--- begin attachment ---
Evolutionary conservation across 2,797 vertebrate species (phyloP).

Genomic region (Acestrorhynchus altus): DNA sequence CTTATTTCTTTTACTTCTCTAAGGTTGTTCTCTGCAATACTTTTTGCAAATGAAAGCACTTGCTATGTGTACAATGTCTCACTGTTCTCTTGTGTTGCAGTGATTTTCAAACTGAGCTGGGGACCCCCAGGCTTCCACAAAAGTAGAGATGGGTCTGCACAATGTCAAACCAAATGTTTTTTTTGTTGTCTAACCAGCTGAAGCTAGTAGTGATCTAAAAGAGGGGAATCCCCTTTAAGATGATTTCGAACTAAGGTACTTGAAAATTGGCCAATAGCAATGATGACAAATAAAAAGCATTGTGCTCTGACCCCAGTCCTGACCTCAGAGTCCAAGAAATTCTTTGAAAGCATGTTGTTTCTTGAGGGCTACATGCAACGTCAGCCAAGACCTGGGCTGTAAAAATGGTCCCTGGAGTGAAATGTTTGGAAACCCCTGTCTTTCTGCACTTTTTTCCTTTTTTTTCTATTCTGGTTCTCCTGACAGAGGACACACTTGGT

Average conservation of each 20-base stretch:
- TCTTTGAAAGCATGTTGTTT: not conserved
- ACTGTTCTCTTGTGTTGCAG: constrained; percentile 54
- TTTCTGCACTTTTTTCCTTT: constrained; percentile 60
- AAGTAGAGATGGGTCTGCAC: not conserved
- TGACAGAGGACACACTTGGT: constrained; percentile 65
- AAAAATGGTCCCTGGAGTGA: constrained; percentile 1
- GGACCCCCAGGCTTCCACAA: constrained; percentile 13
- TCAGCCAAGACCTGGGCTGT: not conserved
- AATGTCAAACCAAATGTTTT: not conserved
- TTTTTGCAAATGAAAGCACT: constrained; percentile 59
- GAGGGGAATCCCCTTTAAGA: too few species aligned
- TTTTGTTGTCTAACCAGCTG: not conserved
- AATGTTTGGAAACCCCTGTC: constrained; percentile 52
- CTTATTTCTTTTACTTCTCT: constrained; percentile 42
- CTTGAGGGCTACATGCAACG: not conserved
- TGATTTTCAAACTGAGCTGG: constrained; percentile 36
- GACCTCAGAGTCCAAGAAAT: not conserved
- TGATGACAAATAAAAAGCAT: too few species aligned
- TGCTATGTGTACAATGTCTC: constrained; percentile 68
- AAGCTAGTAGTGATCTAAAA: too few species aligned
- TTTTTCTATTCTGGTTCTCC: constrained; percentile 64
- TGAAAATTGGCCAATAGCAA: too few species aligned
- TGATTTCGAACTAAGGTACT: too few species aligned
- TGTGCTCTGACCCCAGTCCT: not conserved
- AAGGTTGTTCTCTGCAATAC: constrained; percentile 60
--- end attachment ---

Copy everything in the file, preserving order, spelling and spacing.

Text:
Evolutionary conservation across 2,797 vertebrate species (phyloP).

Genomic region (Acestrorhynchus altus): DNA sequence CTTATTTCTTTTACTTCTCTAAGGTTGTTCTCTGCAATACTTTTTGCAAATGAAAGCACTTGCTATGTGTACAATGTCTCACTGTTCTCTTGTGTTGCAGTGATTTTCAAACTGAGCTGGGGACCCCCAGGCTTCCACAAAAGTAGAGATGGGTCTGCACAATGTCAAACCAAATGTTTTTTTTGTTGTCTAACCAGCTGAAGCTAGTAGTGATCTAAAAGAGGGGAATCCCCTTTAAGATGATTTCGAACTAAGGTACTTGAAAATTGGCCAATAGCAATGATGACAAATAAAAAGCATTGTGCTCTGACCCCAGTCCTGACCTCAGAGTCCAAGAAATTCTTTGAAAGCATGTTGTTTCTTGAGGGCTACATGCAACGTCAGCCAAGACCTGGGCTGTAAAAATGGTCCCTGGAGTGAAATGTTTGGAAACCCCTGTCTTTCTGCACTTTTTTCCTTTTTTTTCTATTCTGGTTCTCCTGACAGAGGACACACTTGGT

Average conservation of each 20-base stretch:
- TCTTTGAAAGCATGTTGTTT: not conserved
- ACTGTTCTCTTGTGTTGCAG: constrained; percentile 54
- TTTCTGCACTTTTTTCCTTT: constrained; percentile 60
- AAGTAGAGATGGGTCTGCAC: not conserved
- TGACAGAGGACACACTTGGT: constrained; percentile 65
- AAAAATGGTCCCTGGAGTGA: constrained; percentile 1
- GGACCCCCAGGCTTCCACAA: constrained; percentile 13
- TCAGCCAAGACCTGGGCTGT: not conserved
- AATGTCAAACCAAATGTTTT: not conserved
- TTTTTGCAAATGAAAGCACT: constrained; percentile 59
- GAGGGGAATCCCCTTTAAGA: too few species aligned
- TTTTGTTGTCTAACCAGCTG: not conserved
- AATGTTTGGAAACCCCTGTC: constrained; percentile 52
- CTTATTTCTTTTACTTCTCT: constrained; percentile 42
- CTTGAGGGCTACATGCAACG: not conserved
- TGATTTTCAAACTGAGCTGG: constrained; percentile 36
- GACCTCAGAGTCCAAGAAAT: not conserved
- TGATGACAAATAAAAAGCAT: too few species aligned
- TGCTATGTGTACAATGTCTC: constrained; percentile 68
- AAGCTAGTAGTGATCTAAAA: too few species aligned
- TTTTTCTATTCTGGTTCTCC: constrained; percentile 64
- TGAAAATTGGCCAATAGCAA: too few species aligned
- TGATTTCGAACTAAGGTACT: too few species aligned
- TGTGCTCTGACCCCAGTCCT: not conserved
- AAGGTTGTTCTCTGCAATAC: constrained; percentile 60